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the hydration of the side-chain; proteins are surrounded by a hydration layer, equivalent to about 0.3 g H2O per gram of protein, which represents about two water molecules per amino acid residue. Disturbing this layer has serious consequences.

The phase behaviour of protein solutions is affected by pH, ionic strength and temperature.

Protein-water solutions sometimes exhibit critical solution temperatures (see Chapter 5 for a discussion of phase separation). Phase transitions are important not only in manufacture and formulation, but also because they have some pathophysiological implications. Because of the involvement of phase separation in the opacification of the lens of the eye in certain cataracts, the phase separation of the y-crystallins has been studied. Figure 11.5 shows the phase diagram obtained.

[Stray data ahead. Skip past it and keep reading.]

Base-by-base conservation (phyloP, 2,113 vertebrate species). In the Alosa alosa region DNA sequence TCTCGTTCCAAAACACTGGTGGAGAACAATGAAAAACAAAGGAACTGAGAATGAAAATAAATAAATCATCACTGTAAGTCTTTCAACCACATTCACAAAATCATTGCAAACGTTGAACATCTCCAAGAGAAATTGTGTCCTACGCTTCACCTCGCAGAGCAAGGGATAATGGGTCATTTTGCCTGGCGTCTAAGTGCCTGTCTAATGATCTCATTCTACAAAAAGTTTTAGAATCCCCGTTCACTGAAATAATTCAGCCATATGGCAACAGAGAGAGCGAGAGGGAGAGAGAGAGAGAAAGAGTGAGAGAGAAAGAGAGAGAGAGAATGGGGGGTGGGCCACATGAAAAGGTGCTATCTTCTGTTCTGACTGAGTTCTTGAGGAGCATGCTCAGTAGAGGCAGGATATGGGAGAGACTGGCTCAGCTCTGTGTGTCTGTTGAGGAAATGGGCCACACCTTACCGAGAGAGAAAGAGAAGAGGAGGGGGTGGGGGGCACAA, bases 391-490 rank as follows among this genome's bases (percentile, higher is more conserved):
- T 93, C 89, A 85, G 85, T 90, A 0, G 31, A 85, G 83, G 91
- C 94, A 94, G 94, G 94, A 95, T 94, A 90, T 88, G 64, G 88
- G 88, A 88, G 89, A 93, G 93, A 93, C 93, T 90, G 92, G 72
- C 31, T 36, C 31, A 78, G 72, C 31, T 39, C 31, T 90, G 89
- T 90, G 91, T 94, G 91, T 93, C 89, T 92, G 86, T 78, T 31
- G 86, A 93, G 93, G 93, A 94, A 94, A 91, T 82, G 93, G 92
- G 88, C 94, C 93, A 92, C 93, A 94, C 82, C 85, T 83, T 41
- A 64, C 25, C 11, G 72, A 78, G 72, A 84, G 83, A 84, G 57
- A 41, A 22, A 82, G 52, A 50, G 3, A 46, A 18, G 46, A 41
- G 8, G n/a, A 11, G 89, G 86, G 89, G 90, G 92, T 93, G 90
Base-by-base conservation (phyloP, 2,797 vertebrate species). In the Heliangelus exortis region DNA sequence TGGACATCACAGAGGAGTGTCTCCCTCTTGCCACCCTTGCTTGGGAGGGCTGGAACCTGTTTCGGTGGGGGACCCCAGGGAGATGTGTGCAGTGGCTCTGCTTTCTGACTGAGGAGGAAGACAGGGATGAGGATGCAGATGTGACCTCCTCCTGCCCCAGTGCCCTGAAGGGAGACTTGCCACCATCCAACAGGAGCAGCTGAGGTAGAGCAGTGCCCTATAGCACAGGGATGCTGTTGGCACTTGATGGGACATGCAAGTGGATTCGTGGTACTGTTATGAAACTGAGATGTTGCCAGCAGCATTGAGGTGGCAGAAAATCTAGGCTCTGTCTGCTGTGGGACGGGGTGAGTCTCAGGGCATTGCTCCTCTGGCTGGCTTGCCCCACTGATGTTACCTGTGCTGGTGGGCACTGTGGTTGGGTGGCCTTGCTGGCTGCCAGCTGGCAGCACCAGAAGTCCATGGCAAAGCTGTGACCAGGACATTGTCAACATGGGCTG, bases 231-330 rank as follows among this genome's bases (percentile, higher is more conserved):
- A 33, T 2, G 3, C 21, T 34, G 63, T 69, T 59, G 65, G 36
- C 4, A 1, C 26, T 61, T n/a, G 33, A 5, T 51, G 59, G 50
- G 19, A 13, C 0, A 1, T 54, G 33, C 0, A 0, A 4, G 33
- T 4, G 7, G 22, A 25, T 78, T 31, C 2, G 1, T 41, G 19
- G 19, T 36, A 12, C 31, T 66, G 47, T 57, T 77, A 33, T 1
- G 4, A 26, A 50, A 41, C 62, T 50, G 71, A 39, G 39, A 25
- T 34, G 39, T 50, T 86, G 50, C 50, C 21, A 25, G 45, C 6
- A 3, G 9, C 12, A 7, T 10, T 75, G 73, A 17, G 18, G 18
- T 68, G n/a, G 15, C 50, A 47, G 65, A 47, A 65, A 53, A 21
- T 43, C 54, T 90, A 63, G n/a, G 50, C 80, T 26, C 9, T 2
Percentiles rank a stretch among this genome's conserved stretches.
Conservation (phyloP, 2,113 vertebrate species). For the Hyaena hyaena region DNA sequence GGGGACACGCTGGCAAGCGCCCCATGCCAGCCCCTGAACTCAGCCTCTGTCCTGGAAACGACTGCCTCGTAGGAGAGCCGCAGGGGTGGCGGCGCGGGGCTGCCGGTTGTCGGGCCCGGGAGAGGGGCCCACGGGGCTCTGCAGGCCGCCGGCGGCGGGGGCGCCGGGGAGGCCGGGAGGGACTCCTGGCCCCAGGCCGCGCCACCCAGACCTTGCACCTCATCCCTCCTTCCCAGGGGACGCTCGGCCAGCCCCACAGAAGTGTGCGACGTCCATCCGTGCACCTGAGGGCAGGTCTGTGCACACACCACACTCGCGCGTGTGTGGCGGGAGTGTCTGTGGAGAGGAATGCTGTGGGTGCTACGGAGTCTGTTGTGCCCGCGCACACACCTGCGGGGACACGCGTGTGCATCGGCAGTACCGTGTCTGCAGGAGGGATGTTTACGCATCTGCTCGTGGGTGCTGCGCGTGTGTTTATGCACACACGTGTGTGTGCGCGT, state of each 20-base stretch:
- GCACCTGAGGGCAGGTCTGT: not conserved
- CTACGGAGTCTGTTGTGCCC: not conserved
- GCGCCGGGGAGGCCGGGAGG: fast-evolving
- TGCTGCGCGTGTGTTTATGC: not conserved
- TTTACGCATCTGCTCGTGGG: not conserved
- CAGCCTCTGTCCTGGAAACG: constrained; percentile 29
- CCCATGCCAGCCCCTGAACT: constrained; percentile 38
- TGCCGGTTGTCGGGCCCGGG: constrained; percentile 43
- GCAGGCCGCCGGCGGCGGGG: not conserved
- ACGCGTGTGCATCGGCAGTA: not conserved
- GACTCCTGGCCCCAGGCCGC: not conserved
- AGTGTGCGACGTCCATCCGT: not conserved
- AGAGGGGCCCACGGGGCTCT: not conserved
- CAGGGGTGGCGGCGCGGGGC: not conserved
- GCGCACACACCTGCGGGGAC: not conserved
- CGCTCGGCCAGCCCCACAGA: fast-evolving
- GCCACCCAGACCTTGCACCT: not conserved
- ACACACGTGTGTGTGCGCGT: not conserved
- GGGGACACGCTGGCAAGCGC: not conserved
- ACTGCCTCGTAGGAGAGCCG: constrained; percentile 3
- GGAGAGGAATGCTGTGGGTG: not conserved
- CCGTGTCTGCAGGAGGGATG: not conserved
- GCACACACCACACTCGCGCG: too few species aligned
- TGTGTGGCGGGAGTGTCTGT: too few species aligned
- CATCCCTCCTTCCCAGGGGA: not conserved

In section 5.2.3 we discussed the effect of salts on the solubility of organic electrolytes. The parabolic effects of salts on protein solubility (Fig. 11.6) might, at first sight, seem unexpected. Data, produced over 70 years ago, on haemoglobin solubility (Fig. 11.6b) shows a general increase in solubility with increasing ionic strength of salts such as NaCl, KCl and

Table 11.4 Values of pK and isoelectric point (IP) of common L-amino acids

Amino acid

PK, (COOH)

pK2 (NHS)

0 0

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